I run my own custom-built W7 Media Center w/ CableCARD-based 4-tuner InfiniTV card so I get to record whatever I want including HBO etc (sans on-demand, of course) - but I cannot even watch it on my laptop, using the same LAN, sitting in the same room, nothing nada nil.


    #1 Retards @MS decided you have to buy their junk console if you just want to have a dumb playback station - aka MC Extender functionality -, another full-blown W7 Ultimate is not good enough. Incompetency at its best, a classic Microsoft gene, as dumb and clueless as possible...

    #2 These parasites at Time Warner put "copy once" broadcats flag on literally EVERYTHING.

    Funny thing is you can actually smash all these worms by simply importing a $150 HDCP-stripper device and capture everything in full 1080p60 and 5.1 sound but the point would be to do it legally and easy, from your couch...

    ...and that's something that will never work until we have this dumb, incompetent, evil parasitic content (re)distribution and I bet Jobs learned this along the way (iTunes, AppleTV etc.)

    TV and movie and the content industry altogether needs a shock, even bigger than miserable torrents can do, to jolt these cockroaches out of their bed so we can get rid of them forever.

    1. dogged

      Using Windows as an Extender

      You can do this by using TweakMCE.


  27. All names Taken

    Uh-huh baby?

    But y'see Sky, BTVision, Virgin, ... are not the content copyright owners. All they do is provide content usually not owned by them (okay, sky sports might be an exception?)

    All the Apple (or anyone?) needs do is provide a box that works under and maintains a paradigm along lines of: I do not know who you are but a valid customer ID and product code has been entered so that content from that provider will be displayed should my master/mistress wish.

    But proprietary-ness will mean BTV shows BTV and not Sky or Virgin (other permutations left to the reader) and all will probably try to shirk FreeX.

    Catchup TV easily peasily?

  28. Anonymous Coward
    Anonymous Coward


    If we're talking HD streams over HDMI here you won't even be able to record them, not at HD quality anyway, for viewing later, thanks to the joy that is HDCP.

    If Apple TV won't record and you need another box to do that then what's the point? You're right back where you started.

  29. andreas koch


    Will ITV have to change their name?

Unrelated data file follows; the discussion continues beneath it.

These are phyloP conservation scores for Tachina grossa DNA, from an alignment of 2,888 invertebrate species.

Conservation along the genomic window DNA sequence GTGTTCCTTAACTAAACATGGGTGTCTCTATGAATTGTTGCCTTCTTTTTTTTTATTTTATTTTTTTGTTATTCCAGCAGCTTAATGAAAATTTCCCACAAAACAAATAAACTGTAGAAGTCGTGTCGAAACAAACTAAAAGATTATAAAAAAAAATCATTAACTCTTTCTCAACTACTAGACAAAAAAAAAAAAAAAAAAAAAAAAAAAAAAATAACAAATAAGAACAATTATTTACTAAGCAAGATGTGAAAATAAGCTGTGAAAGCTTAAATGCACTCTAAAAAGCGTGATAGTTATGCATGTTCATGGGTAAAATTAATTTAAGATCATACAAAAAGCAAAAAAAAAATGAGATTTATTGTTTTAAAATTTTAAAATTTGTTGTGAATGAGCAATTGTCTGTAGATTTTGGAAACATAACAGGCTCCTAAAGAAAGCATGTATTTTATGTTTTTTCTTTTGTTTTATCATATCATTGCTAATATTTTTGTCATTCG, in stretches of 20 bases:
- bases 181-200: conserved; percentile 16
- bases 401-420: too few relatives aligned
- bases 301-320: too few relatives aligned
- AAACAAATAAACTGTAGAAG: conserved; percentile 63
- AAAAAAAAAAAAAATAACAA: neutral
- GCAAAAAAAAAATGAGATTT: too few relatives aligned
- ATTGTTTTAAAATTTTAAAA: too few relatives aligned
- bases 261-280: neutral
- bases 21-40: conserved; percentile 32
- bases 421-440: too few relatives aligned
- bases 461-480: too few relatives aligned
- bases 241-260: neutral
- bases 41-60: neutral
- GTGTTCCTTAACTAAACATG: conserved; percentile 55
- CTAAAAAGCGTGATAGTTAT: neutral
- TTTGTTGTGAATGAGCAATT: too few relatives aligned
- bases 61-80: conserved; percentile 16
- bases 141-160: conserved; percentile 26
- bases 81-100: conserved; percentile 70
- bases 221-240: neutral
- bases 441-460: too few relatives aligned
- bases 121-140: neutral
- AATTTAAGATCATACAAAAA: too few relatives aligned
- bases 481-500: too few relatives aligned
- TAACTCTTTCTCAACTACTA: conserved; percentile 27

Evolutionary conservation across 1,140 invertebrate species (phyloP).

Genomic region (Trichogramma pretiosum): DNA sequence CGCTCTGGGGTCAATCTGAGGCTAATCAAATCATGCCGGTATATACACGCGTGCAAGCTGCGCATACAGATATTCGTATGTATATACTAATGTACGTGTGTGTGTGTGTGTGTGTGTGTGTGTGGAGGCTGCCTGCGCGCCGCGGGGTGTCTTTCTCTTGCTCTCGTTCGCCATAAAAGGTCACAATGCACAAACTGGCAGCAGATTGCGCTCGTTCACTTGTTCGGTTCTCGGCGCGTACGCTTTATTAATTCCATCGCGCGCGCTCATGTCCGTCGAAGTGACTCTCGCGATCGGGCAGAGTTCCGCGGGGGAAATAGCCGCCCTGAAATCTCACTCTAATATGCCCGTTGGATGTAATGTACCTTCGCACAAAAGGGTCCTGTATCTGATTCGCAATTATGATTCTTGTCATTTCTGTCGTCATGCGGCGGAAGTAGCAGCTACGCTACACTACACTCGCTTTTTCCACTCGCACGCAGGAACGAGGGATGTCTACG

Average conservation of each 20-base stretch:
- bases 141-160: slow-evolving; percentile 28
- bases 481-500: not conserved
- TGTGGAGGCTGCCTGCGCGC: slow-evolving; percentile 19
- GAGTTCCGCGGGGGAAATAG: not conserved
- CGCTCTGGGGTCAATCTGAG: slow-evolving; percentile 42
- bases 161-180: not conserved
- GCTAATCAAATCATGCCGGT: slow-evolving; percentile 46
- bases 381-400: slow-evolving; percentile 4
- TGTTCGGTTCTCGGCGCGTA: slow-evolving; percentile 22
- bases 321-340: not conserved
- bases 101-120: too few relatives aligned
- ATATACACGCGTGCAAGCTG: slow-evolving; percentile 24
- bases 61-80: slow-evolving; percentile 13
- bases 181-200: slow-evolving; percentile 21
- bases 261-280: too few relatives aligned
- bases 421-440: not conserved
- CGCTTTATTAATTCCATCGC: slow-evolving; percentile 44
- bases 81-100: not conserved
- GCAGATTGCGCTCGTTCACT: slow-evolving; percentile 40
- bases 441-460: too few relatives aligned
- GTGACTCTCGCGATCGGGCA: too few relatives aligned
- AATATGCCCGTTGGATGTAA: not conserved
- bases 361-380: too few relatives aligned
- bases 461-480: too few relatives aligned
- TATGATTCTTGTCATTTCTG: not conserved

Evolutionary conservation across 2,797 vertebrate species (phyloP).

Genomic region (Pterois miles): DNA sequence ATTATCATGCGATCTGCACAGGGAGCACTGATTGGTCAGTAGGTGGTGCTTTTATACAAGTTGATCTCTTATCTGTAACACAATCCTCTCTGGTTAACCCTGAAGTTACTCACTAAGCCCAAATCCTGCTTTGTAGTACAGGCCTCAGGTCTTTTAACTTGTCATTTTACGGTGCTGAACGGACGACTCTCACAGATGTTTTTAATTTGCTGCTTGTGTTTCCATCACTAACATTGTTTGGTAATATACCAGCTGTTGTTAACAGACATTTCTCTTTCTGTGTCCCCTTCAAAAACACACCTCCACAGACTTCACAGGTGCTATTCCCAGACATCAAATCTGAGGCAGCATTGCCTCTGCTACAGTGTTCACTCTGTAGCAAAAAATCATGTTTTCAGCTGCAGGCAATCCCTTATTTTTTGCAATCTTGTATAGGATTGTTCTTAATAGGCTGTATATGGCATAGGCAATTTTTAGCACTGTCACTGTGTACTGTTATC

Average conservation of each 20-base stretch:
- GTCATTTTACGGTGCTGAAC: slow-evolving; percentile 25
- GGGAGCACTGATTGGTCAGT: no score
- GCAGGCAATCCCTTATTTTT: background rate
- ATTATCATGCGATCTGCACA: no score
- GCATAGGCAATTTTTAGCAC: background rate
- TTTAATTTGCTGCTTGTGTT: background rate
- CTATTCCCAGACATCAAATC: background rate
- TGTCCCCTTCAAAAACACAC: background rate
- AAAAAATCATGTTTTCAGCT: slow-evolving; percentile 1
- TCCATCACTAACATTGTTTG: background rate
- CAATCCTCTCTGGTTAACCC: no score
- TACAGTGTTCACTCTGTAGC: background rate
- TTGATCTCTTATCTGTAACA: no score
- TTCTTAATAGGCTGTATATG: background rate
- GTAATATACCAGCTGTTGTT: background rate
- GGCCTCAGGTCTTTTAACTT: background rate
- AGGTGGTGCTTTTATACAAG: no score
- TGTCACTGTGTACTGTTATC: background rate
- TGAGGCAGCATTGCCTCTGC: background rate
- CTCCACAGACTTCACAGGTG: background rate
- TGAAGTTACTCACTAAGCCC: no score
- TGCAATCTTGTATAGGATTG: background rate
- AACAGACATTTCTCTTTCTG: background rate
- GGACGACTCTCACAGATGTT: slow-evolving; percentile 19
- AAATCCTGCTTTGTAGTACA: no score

30. jubtastic1

    Target Audience

    You Are Not It.

    The reason Apple sells so well is because they make beautiful hardware combined with UI's that don't require the user to be technically minded to use.

    It turns out that the majority of consumers don't want to have to read a manual to use something, they're not curious about what the button with the weird icon does, they never explore menus looking for buried treasure, they just want a hassle free experience, to feel in control of the thing, they hate the idea that they might screw the thing up by pressing the wrong button.

    I think improving TV for joe public is something Apple would excel at, but it all hinges on the content, and sans Jobs, I'm not sure Apple could pull off the deals required to make it possible. Which would be a shame, because where Apple ventures everyone else follows.

    1. Gerry Doyle 1

      The reason that PCs sell even better?

      Is what?

  31. Anonymous Coward
    Anonymous Coward

    It's been more than three days now

    Why hasn't Steve rolled away the stone?

    1. Anonymous Coward
      Anonymous Coward

      maybe 10-31?


  32. Tim

    The problem *does* exist, in the USA at least

    The problem is a two sided coin: price and adverts.

    Pay TV in the USA is ruinously expensive and, excepting sports and a few stand-out series a year, completely shit. Customers pay through the nose to receive a broadcast stream of utter garbage, then gratefully pay a little bit more for the right to record the good stuff. It's like panning for gold, only we have to pay for access to the river, then the water, fox pee and mud in it and finally for the rent of a sieve. Of course adverts mean that each tiny nugget of gold is almost 33% manure anyway, so we have to keep on refining it even after we've fished it out of the river.

    A universal, pan-network, on-demand, over-the-internet streaming TV service would make an almighty killing while saving the consumer a small fortune. I built one myself. While it's not completely wife friendly it's not actively abusive towards her; it aggregtes Netflix, Hulu Plus and some other network-specific streams and it cost me one Mac Mini and a broadband line. TV is so expensive here that it had completely paid for itself within six months: it saves me over $120 a month. I miss out only on some American sports ($120 a month buys a lot of beer in the local bar though), deafening, over-compressed adverts and half-hour infomercials for dubious exercise equipment.